By John Moore, Henn, Etzel and Moore
A semi-monthly feature, exclusive to NCRA News, from NCRA general counsel and board member John Moore, concerning recent legal decisions relating in some manner to Zero Waste.
PROTECT YOUR BRAND OR ELSE
Attendees at RU19 witnessed the passion of Gary Liss in protecting the “Zero Waste” brand from corruption. Many NCRA members brand their own businesses and programs – i.e., Giagiantic Ideas Studio, Rethink Waste, SF Environment, Urban Ore… Protecting one’s brand protects the purity of the vision as well as the economic benefits. Failing to protect one’s brand, at least in one case, can lead to millions of people calling for your murder.
The saga of Cindy Lee Garcia was stated succinctly in a recent case from the Ninth Circuit Court of Appeals:
“While answering a casting call for a low-budget amateur film doesn’t often lead to stardom, it also rarely turns an aspiring actress into the subject of a fatwa. But that’s exactly what happened to Cindy Lee Garcia when she agreed to act in a film with the working title “Desert Warrior”.
The film’s writer and producer, Mark Basseley Youssef – who also goes by the names Nakoula Basseley Nakoula and Sam Bacile – cast Garcia in a minor role. Garcia was given the four pages of the script in which her character appeared and paid approximately $500 for three and a half days of filming. “Desert Warrior” never materialized. Instead, Garcia’s scene was used in an anti-Islamic film titled “Innocence of Muslims.”
Garcia first saw “Innocence of Muslims” after it was uploaded to YouTube.com and she discovered that her brief performance had been partially dubbed over so that she appeared to be asking, “Is your Mohammed a child molester?” These, of course, are fighting words to many faithful Muslims and, after the film aired on Egyptian television, there were protests that generated worldwide news coverage. An Egyptian cleric issued a fatwa, calling for the killing of everyone involved with the film, and Garcia soon began receiving death threats. She responded by taking a number of security precautions and asking that Google remove the video from YouTube.”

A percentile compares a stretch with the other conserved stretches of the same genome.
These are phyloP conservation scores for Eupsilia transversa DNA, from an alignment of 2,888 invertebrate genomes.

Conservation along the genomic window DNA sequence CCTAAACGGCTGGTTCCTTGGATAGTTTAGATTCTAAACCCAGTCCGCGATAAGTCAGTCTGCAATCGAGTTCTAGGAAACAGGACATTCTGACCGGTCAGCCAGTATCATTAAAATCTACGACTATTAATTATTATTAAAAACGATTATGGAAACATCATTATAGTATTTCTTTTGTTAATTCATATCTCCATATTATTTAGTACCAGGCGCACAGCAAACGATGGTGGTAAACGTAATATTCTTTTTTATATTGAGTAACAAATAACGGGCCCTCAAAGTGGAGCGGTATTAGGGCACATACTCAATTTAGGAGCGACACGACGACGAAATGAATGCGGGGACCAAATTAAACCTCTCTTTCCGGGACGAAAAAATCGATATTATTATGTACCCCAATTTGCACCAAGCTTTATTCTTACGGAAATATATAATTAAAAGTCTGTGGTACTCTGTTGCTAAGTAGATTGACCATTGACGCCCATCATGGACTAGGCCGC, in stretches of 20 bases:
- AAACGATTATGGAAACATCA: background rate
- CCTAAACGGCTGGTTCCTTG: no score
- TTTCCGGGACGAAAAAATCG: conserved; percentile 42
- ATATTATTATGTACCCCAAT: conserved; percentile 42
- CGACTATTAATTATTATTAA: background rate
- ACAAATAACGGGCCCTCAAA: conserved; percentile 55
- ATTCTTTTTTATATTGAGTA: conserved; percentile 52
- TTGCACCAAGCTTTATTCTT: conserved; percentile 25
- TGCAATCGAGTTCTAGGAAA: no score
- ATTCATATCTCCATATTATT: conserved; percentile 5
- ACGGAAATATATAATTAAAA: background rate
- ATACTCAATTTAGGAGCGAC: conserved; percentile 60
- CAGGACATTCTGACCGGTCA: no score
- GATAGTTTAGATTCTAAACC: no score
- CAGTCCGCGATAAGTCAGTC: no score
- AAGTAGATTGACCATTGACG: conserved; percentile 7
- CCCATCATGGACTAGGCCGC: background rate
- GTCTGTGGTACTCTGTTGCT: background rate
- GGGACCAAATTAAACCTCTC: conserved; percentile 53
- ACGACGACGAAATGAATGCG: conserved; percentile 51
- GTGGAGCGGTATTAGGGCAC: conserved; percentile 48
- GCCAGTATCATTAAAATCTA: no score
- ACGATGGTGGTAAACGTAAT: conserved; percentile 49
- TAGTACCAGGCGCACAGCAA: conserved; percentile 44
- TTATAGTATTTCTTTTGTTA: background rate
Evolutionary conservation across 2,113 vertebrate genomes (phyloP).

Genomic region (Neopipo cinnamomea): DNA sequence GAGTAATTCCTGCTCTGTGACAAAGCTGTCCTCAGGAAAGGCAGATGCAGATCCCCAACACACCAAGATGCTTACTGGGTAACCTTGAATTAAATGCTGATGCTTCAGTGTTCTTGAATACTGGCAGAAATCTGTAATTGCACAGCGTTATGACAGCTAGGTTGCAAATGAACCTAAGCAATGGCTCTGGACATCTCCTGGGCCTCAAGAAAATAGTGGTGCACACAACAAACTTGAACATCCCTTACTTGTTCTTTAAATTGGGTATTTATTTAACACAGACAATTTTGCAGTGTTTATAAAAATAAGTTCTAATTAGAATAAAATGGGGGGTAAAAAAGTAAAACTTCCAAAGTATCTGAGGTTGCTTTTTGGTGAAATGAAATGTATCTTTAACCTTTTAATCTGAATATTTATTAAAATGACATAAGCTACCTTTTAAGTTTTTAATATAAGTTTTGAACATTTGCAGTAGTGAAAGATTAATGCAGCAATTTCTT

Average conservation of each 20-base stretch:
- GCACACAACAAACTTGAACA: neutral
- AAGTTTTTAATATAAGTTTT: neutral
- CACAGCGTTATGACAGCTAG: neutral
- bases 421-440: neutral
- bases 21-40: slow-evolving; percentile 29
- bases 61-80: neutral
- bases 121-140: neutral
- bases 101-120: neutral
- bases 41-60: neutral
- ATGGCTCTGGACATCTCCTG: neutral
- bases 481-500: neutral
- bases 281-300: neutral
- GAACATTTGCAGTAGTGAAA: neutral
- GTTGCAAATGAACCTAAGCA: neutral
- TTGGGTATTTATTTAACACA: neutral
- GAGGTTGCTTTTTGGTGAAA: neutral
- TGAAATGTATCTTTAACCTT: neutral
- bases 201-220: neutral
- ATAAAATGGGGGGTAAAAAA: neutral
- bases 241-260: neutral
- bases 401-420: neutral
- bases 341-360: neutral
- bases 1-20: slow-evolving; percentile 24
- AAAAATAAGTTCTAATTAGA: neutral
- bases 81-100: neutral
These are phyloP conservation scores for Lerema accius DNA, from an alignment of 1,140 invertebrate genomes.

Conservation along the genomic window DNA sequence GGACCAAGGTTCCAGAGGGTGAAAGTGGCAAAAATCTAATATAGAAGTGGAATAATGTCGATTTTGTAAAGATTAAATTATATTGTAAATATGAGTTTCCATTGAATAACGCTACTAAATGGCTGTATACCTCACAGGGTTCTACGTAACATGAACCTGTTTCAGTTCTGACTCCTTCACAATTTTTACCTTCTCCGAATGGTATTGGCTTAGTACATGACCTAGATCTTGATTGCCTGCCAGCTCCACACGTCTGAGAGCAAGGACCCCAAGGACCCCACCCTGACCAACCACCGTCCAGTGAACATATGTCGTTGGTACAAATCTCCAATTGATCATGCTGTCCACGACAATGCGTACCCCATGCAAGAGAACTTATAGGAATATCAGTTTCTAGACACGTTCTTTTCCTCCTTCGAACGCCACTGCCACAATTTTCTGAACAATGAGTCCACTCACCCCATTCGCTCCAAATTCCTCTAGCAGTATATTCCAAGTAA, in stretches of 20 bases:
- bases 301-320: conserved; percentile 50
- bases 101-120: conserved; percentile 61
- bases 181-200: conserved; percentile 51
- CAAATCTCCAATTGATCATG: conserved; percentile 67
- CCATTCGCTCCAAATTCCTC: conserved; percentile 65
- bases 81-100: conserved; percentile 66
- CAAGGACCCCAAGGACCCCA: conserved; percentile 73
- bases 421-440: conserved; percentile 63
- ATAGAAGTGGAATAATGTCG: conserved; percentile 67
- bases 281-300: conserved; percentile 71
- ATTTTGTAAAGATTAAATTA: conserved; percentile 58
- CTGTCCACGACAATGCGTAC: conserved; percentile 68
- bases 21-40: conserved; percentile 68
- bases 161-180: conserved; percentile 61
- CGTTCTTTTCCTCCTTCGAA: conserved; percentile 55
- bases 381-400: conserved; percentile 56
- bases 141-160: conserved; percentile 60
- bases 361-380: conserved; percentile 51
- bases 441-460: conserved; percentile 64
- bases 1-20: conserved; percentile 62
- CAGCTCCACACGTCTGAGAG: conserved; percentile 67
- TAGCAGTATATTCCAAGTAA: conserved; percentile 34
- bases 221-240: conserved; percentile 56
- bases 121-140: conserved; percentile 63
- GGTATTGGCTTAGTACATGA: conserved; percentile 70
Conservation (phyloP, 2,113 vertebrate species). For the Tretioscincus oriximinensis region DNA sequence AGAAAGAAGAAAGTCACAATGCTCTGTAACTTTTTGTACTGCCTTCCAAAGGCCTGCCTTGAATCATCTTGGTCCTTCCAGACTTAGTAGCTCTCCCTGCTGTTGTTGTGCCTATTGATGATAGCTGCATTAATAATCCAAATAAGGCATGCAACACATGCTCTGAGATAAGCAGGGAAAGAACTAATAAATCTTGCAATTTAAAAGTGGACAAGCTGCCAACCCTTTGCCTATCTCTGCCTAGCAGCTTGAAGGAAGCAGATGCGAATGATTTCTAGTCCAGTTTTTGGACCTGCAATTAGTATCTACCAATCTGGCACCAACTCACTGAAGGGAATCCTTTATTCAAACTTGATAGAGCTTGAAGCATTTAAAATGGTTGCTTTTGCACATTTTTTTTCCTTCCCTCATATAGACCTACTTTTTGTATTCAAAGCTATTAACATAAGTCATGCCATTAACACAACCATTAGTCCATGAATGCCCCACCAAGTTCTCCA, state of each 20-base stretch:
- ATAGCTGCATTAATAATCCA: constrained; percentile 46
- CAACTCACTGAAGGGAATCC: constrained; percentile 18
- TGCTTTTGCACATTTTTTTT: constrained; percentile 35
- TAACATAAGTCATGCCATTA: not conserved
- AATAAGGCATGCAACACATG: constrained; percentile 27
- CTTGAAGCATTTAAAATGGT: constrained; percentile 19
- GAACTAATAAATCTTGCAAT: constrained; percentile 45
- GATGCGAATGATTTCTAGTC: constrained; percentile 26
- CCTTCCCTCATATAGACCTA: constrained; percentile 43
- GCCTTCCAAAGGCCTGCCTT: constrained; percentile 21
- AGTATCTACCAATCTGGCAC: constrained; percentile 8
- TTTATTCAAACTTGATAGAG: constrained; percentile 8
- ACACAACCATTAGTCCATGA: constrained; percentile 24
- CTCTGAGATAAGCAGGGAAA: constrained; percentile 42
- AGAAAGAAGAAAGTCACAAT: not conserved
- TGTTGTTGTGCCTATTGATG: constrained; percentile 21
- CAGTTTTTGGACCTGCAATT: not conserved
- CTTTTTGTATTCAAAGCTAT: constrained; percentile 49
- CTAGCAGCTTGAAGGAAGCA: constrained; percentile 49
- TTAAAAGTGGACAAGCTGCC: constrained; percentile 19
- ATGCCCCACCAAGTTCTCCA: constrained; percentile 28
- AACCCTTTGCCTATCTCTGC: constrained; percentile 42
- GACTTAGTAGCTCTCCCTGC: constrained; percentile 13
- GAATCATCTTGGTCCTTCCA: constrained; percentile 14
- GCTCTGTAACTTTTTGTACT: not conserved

That Ms. Garcia faced death threats because of the use of her likeness in a manner to which she did not consent, mattered not to YouTube, or its parent, Google. Nor did it matter to the US District Court judge in Los Angeles, who denied her motion for a preliminary injunction to require YouTube to remove the video. That judge ruled that Garcia “had delayed in bringing the action, had failed to demonstrate ‘that the requested preliminary relief would prevent any alleged harm’ and was unlikely to succeed on the merits because she’d granted Youssef an implied license to use her performance in the film.”
Nor, of course, is there any way to get the genie of a video back in the bottle once it is posted on the internet.
Garcia was now at the mercy of legal time. She filed her lawsuit on September 26, 2012. Her request for an injunction was denied November 30, 2012. She appealed to the Ninth Circuit on December 21, 2012. The Ninth Circuit’s order requiring YouTube to remove the video was filed February 28, 2014. For over 18 months Garcia has lived under fatwa. As of this writing, the video is still available on YouTube.
Ultimately Garcia prevailed in the Ninth Circuit by the slimmest of margins; only 2 of the 3 judges on the panel agreed that she needed protection – and those 2 are among the most politically conservative on the Court.
The 2-1 split on the Court reveals diverging views on the interpretation of copyright law and the procedure for obtaining preliminary injunctions. One could argue that the majority fashioned a “result-oriented” decision that is light on respecting past precedent. But one can’t argue that Ms. Garcia might have improved her legal position with firmer bargaining with the film producer before she allowed her likeness- her brand so to speak – to be used.
A brand may be a name, or a stylized name such as a logo. A name or brand used across state lines may be eligible for trademark protection. A name or brand used only in California may be eligible for a California trademark.
Original works of authorship in a tangible medium of expression, such as books, pictures, music, and computer code, may be eligible for copyright protection. Protection is given to both published and unpublished works, although registration with the US Copyright Office is a pre-condition to suing someone for infringing the copyright. Joint efforts to create works of authorship creates ownership rights in all of the contributors. Contracts are useful to clarify the ownership rights in a joint effort or a derivative work where one original work is used in a later, different one.
In Othello, when Iago says, “I am not what I am” he is concealing his true nature and plan, with fatal consequences. When Cindy Lee Garcia’s producer concealed his true intentions to use her likeness, it potentially had fatal consequences. Failing to protect one’s brand may have consequences fatal to the economic benefits and vision of the brand. Like Desdemona and Ms. Garcia, the brand is worth protecting.